That’s the word that comes to my mind when I think of Jim Robbins, the longtime Cox Communications CEO, who died last night (Oct. 10) at age 65.
His cable company’s accomplishments speak for themselves.
Long before “It’s Comcastic” was a catch phrase and the cable modem became a product people couldn’t give up, Cox was the gold standard for quality in a business beset with image problems. Cox proudly displayed its J.D. Power awards for consumer satisfaction at its Atlanta headquarters, for good reason.
Years before voice over Internet protocol was anything but a future awkward acronym, Cox was actually delivering facilities-based telephone service, and helping an industry proclaim it was fulfilling the promise of the 1992 Telecommunications Act. Cox’s demonstrating that a cable company could reliably provide dialtone service was no small feat, and the company has been doing so for a decade now. Its Orange County system in 1997 became the nation’s first to offer high-speed Internet, digital video and local and long-distance phone service over the cable plant – the birth of the triple play.
He obviously wasn’t afraid to take a stand, and lead with words as well as actions. In 2003, Cox was the first big operator staring at proposed 20% annual price increases from the enormously popular sports network ESPN, and Robbins spoke out against that prospective impact on cable rates. While that dispute was long and the words got increasingly harsh – including between Robbins and powerful Walt Disney chief Michael Eisner — the long-term contracts that emerged were workable for all parties, and cable operators appreciated Robbins’s taking the point and risking the subscriber losses.
Later, Cox and ESPN spoke with a unified voice in opposing a la carte pricing regimes that would have wrecked independent programmers.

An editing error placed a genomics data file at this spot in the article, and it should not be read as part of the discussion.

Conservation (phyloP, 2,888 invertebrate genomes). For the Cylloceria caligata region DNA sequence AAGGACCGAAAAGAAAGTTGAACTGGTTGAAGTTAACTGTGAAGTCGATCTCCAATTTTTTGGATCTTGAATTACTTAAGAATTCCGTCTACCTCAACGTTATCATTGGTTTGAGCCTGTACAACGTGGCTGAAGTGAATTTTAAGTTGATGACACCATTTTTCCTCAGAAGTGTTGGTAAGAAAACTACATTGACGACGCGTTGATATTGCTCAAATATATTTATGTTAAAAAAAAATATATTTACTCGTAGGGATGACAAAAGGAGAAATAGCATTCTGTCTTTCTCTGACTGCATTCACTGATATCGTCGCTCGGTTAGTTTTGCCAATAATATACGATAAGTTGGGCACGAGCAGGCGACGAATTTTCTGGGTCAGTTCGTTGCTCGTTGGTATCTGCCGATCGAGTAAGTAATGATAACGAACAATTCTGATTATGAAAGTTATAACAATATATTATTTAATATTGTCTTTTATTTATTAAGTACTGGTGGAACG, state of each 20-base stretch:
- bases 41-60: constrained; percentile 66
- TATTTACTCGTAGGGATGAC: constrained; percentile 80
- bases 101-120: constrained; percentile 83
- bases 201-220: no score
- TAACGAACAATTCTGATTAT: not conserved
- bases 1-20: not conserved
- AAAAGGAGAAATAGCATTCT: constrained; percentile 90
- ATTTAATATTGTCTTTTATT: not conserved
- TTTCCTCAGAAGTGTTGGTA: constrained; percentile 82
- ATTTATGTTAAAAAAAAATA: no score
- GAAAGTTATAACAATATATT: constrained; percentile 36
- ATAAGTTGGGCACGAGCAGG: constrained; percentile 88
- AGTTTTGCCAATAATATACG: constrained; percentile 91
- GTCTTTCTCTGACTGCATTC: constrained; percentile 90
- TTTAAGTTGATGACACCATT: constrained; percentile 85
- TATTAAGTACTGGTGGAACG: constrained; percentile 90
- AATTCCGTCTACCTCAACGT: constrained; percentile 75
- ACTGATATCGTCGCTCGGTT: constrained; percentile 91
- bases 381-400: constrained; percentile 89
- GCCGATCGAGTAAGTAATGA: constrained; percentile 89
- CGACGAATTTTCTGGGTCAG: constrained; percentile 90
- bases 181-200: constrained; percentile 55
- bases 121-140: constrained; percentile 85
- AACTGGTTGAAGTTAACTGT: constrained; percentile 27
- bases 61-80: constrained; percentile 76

A tall man with a deep voice, given to plain speaking, he made an indelible mark at Cox. Look at the people he hired and empowered and observe how many of them still are in leadership roles at the company and in the industry. Pat Esser (his successor), Jimmy Hayes, Joe Rooney, Dallas Clement, Mae Douglas, Ellen East, Chris Bowick, to name some of the prominent examples. When Multichannel News named Cox cable operator of the year in 2002, Robbins insisted his chief lieutenants be the ones to speak for the company’s accomplishments in a roundtable interview. When Robbins was soon to retire, in 2005, he politely deferred attention from himself at the Walter Kaitz Foundation dinner, where thousands of dollars were raised (in his name) to aid cable employees affected by Hurricane Katrina.
He was proud of his employees and gave them the credit for what he felt was his biggest lasting legacy at Cox. In an interview with K.C. Neel for a 2005 series of stories on his retirement, he said Cox employees in an internal survey in 1988 said not enough was being done to keep customers happy. “We immediately added customer-service standards and more customer-service reps. And we spent more money on customer satisfaction. We were the first to do that. My proudest moments have been when I’ve listened to my employees.”
He was big-hearted enough to have enjoyed humor at his own expense, including one retirement party at which Cox managers all wore “what East calls the ‘Jim uniform:’ khakis, old blue denim shirts, jackets with patches on the elbows, fleece vests” and “even this silly, tacky hat he wears,” Neel also reported, with the hat description coming from Debby Robbins. “He loved it,” East said.
Jim Robbins helped create a template for the success cable companies now enjoy as full-service telecommunications providers. He helped the industry recognize that customer service was Job One, and that included keeping prices reasonable and giving customers credit (discounts) for buying all those products. He established a corporate culture that made Cox a place anyone would want to work, and build a long career.
And as so many of his friends assemble in Denver for the Cable Hall of Fame tonight, they’ll be thinking of Robbins’s induction exactly a year ago.
His own retirement was much too short.
His legacy, as a leader, will last much longer.